You don't know JS: Summary - Chapter 1 and Chapter 2 (this and Prototype)

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Jasneet is a web developer and renaissance polymath. A coding buff with an instinct of building products through first principles and distributing among multitudes.


Jasneet Singh Sawhney


  1. The best approach to avoid the use of anonymous functions altogether requires a self-reference, and instead uses a named function.
  2. using call(..), we ensure the "this" points at the function object itself.
  3. Internally scope is like an object with properties for each of the available identifiers. but the scope "object" is not accessible to javascript code. It's an inner part of the engine's implementation.
  4. "this" is not an author time-binding but a run time-binding.
  5. When a function is executed, a context is created known as execution context.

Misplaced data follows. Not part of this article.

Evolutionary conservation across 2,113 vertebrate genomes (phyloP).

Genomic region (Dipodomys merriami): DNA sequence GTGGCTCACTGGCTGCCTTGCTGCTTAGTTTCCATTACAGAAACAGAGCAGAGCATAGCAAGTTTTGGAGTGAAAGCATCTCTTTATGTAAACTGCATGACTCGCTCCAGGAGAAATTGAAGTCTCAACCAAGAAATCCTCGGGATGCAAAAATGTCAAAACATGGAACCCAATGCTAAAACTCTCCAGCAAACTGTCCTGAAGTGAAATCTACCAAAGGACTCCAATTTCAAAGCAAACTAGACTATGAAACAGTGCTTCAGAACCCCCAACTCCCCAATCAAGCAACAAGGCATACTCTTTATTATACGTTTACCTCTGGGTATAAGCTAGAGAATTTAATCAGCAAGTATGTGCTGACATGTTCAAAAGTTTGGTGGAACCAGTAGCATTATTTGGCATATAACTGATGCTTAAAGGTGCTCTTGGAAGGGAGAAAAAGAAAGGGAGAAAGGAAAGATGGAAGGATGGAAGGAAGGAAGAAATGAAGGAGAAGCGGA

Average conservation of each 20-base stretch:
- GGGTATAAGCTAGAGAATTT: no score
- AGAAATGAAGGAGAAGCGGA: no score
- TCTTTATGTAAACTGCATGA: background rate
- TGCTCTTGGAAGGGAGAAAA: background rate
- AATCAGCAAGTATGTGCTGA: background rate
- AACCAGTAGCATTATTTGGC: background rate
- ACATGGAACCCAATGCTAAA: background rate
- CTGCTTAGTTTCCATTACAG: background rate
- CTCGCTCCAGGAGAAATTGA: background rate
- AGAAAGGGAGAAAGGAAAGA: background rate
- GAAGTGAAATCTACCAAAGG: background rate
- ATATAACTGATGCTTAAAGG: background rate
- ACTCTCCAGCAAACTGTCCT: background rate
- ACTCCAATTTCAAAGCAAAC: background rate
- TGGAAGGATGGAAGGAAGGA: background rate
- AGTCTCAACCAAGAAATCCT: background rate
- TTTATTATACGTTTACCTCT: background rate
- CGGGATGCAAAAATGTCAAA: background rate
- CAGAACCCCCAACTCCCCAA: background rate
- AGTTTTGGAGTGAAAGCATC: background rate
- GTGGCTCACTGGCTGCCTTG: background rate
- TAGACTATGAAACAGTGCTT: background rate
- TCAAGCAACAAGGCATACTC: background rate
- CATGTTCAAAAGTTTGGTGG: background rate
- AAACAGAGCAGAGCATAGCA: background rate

6. "this" is a binding made for each function invocation, based entirely on its call-site.
  7. Boxing - If you pass a simple primitive value (boolean, num, or string) as "this" binding, the primitive value is wrapped in its object form.
  8. A constructor in JavaScript is just a regular function that happens to be called with a new operator.
  9. Four rules of determining "this" • If the function is called with "new", then it's a new binding. • function called with call or apply and encoded in hard binding, then it is an explicit binding. • function with a context object will fall under the implicit binding category • Otherwise, default binding.
  10. Arrow functions do not use these rules, these are the functions that use the "fat-arrow" operator "=>". The lexical binding of an arrow function can not be overridden.
  11. If you pass null or undefined as a parameter to call or apply or bind, then those values are ignored, and instead default binding rule applies. This is only done when you want to spread an array to be passed as arguments to functions. Though this can cause side effects, hence we use a DMZ(demilitarised zone) object, which is represented by ø (phi) stating the null, but in a better way.
$ var ø = Object.create(null) $ foo.apply(ø, [2,3])

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